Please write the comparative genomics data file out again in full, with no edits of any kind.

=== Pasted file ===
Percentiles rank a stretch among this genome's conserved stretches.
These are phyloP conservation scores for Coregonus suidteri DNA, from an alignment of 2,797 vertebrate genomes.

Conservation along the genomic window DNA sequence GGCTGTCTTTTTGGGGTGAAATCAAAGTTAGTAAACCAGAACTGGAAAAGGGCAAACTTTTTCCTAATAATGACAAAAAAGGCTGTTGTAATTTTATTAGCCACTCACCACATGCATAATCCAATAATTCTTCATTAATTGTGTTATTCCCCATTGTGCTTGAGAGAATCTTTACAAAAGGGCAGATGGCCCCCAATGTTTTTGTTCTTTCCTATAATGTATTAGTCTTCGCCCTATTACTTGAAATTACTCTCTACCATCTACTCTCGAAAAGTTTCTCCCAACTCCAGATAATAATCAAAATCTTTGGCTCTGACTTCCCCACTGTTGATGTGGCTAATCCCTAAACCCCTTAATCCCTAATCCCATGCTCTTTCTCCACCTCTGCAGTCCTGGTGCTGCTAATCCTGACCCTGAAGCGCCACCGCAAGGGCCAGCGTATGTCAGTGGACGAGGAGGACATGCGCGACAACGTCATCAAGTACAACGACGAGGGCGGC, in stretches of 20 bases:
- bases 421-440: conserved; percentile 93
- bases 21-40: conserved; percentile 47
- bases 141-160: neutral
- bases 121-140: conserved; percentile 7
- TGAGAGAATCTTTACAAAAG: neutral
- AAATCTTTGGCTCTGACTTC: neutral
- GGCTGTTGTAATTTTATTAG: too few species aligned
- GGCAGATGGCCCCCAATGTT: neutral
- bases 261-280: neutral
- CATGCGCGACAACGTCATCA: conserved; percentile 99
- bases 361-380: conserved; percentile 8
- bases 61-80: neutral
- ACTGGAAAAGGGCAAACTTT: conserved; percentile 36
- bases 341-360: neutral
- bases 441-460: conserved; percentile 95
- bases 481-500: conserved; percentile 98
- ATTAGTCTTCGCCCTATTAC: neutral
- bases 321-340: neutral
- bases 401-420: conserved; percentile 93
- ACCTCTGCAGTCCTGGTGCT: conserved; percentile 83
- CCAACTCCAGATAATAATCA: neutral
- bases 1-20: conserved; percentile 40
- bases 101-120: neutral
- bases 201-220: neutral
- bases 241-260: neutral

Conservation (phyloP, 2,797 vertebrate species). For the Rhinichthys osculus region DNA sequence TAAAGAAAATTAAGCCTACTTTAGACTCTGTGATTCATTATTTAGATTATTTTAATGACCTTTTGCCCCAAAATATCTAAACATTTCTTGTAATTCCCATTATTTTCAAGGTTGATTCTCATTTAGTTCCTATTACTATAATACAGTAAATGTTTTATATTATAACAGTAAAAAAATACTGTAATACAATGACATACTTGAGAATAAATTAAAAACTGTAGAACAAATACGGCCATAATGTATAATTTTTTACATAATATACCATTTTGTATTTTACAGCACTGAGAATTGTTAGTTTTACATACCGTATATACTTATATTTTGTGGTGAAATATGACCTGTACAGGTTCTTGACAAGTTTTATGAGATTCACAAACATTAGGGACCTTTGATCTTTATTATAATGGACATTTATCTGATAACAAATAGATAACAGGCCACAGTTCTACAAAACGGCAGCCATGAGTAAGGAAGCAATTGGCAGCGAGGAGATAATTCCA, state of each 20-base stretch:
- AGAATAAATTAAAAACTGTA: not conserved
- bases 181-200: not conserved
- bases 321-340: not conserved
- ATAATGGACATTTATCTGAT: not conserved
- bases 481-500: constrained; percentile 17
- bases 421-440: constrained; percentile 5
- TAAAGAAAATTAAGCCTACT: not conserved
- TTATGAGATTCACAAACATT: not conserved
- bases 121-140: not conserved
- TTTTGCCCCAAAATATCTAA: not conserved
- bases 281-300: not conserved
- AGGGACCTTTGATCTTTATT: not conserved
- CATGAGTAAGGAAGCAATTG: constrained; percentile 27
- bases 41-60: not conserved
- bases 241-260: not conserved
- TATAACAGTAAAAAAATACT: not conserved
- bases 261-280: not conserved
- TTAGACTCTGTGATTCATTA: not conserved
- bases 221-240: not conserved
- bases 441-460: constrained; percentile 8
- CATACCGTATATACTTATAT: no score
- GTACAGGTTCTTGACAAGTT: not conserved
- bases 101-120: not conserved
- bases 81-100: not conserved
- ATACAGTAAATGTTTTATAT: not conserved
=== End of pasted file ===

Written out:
Percentiles rank a stretch among this genome's conserved stretches.
These are phyloP conservation scores for Coregonus suidteri DNA, from an alignment of 2,797 vertebrate genomes.

Conservation along the genomic window DNA sequence GGCTGTCTTTTTGGGGTGAAATCAAAGTTAGTAAACCAGAACTGGAAAAGGGCAAACTTTTTCCTAATAATGACAAAAAAGGCTGTTGTAATTTTATTAGCCACTCACCACATGCATAATCCAATAATTCTTCATTAATTGTGTTATTCCCCATTGTGCTTGAGAGAATCTTTACAAAAGGGCAGATGGCCCCCAATGTTTTTGTTCTTTCCTATAATGTATTAGTCTTCGCCCTATTACTTGAAATTACTCTCTACCATCTACTCTCGAAAAGTTTCTCCCAACTCCAGATAATAATCAAAATCTTTGGCTCTGACTTCCCCACTGTTGATGTGGCTAATCCCTAAACCCCTTAATCCCTAATCCCATGCTCTTTCTCCACCTCTGCAGTCCTGGTGCTGCTAATCCTGACCCTGAAGCGCCACCGCAAGGGCCAGCGTATGTCAGTGGACGAGGAGGACATGCGCGACAACGTCATCAAGTACAACGACGAGGGCGGC, in stretches of 20 bases:
- bases 421-440: conserved; percentile 93
- bases 21-40: conserved; percentile 47
- bases 141-160: neutral
- bases 121-140: conserved; percentile 7
- TGAGAGAATCTTTACAAAAG: neutral
- AAATCTTTGGCTCTGACTTC: neutral
- GGCTGTTGTAATTTTATTAG: too few species aligned
- GGCAGATGGCCCCCAATGTT: neutral
- bases 261-280: neutral
- CATGCGCGACAACGTCATCA: conserved; percentile 99
- bases 361-380: conserved; percentile 8
- bases 61-80: neutral
- ACTGGAAAAGGGCAAACTTT: conserved; percentile 36
- bases 341-360: neutral
- bases 441-460: conserved; percentile 95
- bases 481-500: conserved; percentile 98
- ATTAGTCTTCGCCCTATTAC: neutral
- bases 321-340: neutral
- bases 401-420: conserved; percentile 93
- ACCTCTGCAGTCCTGGTGCT: conserved; percentile 83
- CCAACTCCAGATAATAATCA: neutral
- bases 1-20: conserved; percentile 40
- bases 101-120: neutral
- bases 201-220: neutral
- bases 241-260: neutral

Conservation (phyloP, 2,797 vertebrate species). For the Rhinichthys osculus region DNA sequence TAAAGAAAATTAAGCCTACTTTAGACTCTGTGATTCATTATTTAGATTATTTTAATGACCTTTTGCCCCAAAATATCTAAACATTTCTTGTAATTCCCATTATTTTCAAGGTTGATTCTCATTTAGTTCCTATTACTATAATACAGTAAATGTTTTATATTATAACAGTAAAAAAATACTGTAATACAATGACATACTTGAGAATAAATTAAAAACTGTAGAACAAATACGGCCATAATGTATAATTTTTTACATAATATACCATTTTGTATTTTACAGCACTGAGAATTGTTAGTTTTACATACCGTATATACTTATATTTTGTGGTGAAATATGACCTGTACAGGTTCTTGACAAGTTTTATGAGATTCACAAACATTAGGGACCTTTGATCTTTATTATAATGGACATTTATCTGATAACAAATAGATAACAGGCCACAGTTCTACAAAACGGCAGCCATGAGTAAGGAAGCAATTGGCAGCGAGGAGATAATTCCA, state of each 20-base stretch:
- AGAATAAATTAAAAACTGTA: not conserved
- bases 181-200: not conserved
- bases 321-340: not conserved
- ATAATGGACATTTATCTGAT: not conserved
- bases 481-500: constrained; percentile 17
- bases 421-440: constrained; percentile 5
- TAAAGAAAATTAAGCCTACT: not conserved
- TTATGAGATTCACAAACATT: not conserved
- bases 121-140: not conserved
- TTTTGCCCCAAAATATCTAA: not conserved
- bases 281-300: not conserved
- AGGGACCTTTGATCTTTATT: not conserved
- CATGAGTAAGGAAGCAATTG: constrained; percentile 27
- bases 41-60: not conserved
- bases 241-260: not conserved
- TATAACAGTAAAAAAATACT: not conserved
- bases 261-280: not conserved
- TTAGACTCTGTGATTCATTA: not conserved
- bases 221-240: not conserved
- bases 441-460: constrained; percentile 8
- CATACCGTATATACTTATAT: no score
- GTACAGGTTCTTGACAAGTT: not conserved
- bases 101-120: not conserved
- bases 81-100: not conserved
- ATACAGTAAATGTTTTATAT: not conserved